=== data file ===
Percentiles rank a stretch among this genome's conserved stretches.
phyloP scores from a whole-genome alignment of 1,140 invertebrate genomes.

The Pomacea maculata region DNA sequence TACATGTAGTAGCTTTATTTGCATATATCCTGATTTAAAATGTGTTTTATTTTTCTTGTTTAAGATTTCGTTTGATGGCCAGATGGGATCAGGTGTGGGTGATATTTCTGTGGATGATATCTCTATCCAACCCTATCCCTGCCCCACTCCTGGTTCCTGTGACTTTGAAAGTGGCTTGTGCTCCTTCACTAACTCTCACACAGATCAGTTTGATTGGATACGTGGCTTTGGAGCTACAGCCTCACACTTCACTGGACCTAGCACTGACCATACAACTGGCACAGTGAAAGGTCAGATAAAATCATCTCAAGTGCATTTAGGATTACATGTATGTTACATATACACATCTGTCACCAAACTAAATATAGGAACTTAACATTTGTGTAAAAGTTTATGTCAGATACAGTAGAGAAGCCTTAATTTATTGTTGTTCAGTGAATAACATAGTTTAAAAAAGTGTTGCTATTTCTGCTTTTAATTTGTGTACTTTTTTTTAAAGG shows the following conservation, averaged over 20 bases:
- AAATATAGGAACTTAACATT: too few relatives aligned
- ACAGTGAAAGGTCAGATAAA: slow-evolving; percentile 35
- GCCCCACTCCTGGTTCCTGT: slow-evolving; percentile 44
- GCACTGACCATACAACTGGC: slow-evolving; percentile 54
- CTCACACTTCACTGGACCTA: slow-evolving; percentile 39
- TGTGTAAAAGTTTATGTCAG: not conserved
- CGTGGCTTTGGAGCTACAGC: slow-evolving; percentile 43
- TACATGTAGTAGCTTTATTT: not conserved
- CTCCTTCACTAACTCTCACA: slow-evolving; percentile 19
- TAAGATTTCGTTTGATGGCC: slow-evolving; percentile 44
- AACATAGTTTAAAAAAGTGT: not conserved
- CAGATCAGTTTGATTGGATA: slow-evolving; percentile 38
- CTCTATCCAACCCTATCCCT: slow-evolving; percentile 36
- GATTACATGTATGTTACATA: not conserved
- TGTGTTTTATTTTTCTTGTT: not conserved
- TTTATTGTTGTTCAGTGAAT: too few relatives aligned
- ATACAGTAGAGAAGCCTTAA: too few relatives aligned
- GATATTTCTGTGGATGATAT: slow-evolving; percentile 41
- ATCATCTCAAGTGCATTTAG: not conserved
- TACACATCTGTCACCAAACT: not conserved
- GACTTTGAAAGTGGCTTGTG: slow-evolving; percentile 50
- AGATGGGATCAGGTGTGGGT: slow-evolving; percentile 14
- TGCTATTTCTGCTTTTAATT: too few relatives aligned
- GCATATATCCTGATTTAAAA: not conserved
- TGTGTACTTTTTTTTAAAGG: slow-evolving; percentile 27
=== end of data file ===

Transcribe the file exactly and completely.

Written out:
Percentiles rank a stretch among this genome's conserved stretches.
phyloP scores from a whole-genome alignment of 1,140 invertebrate genomes.

The Pomacea maculata region DNA sequence TACATGTAGTAGCTTTATTTGCATATATCCTGATTTAAAATGTGTTTTATTTTTCTTGTTTAAGATTTCGTTTGATGGCCAGATGGGATCAGGTGTGGGTGATATTTCTGTGGATGATATCTCTATCCAACCCTATCCCTGCCCCACTCCTGGTTCCTGTGACTTTGAAAGTGGCTTGTGCTCCTTCACTAACTCTCACACAGATCAGTTTGATTGGATACGTGGCTTTGGAGCTACAGCCTCACACTTCACTGGACCTAGCACTGACCATACAACTGGCACAGTGAAAGGTCAGATAAAATCATCTCAAGTGCATTTAGGATTACATGTATGTTACATATACACATCTGTCACCAAACTAAATATAGGAACTTAACATTTGTGTAAAAGTTTATGTCAGATACAGTAGAGAAGCCTTAATTTATTGTTGTTCAGTGAATAACATAGTTTAAAAAAGTGTTGCTATTTCTGCTTTTAATTTGTGTACTTTTTTTTAAAGG shows the following conservation, averaged over 20 bases:
- AAATATAGGAACTTAACATT: too few relatives aligned
- ACAGTGAAAGGTCAGATAAA: slow-evolving; percentile 35
- GCCCCACTCCTGGTTCCTGT: slow-evolving; percentile 44
- GCACTGACCATACAACTGGC: slow-evolving; percentile 54
- CTCACACTTCACTGGACCTA: slow-evolving; percentile 39
- TGTGTAAAAGTTTATGTCAG: not conserved
- CGTGGCTTTGGAGCTACAGC: slow-evolving; percentile 43
- TACATGTAGTAGCTTTATTT: not conserved
- CTCCTTCACTAACTCTCACA: slow-evolving; percentile 19
- TAAGATTTCGTTTGATGGCC: slow-evolving; percentile 44
- AACATAGTTTAAAAAAGTGT: not conserved
- CAGATCAGTTTGATTGGATA: slow-evolving; percentile 38
- CTCTATCCAACCCTATCCCT: slow-evolving; percentile 36
- GATTACATGTATGTTACATA: not conserved
- TGTGTTTTATTTTTCTTGTT: not conserved
- TTTATTGTTGTTCAGTGAAT: too few relatives aligned
- ATACAGTAGAGAAGCCTTAA: too few relatives aligned
- GATATTTCTGTGGATGATAT: slow-evolving; percentile 41
- ATCATCTCAAGTGCATTTAG: not conserved
- TACACATCTGTCACCAAACT: not conserved
- GACTTTGAAAGTGGCTTGTG: slow-evolving; percentile 50
- AGATGGGATCAGGTGTGGGT: slow-evolving; percentile 14
- TGCTATTTCTGCTTTTAATT: too few relatives aligned
- GCATATATCCTGATTTAAAA: not conserved
- TGTGTACTTTTTTTTAAAGG: slow-evolving; percentile 27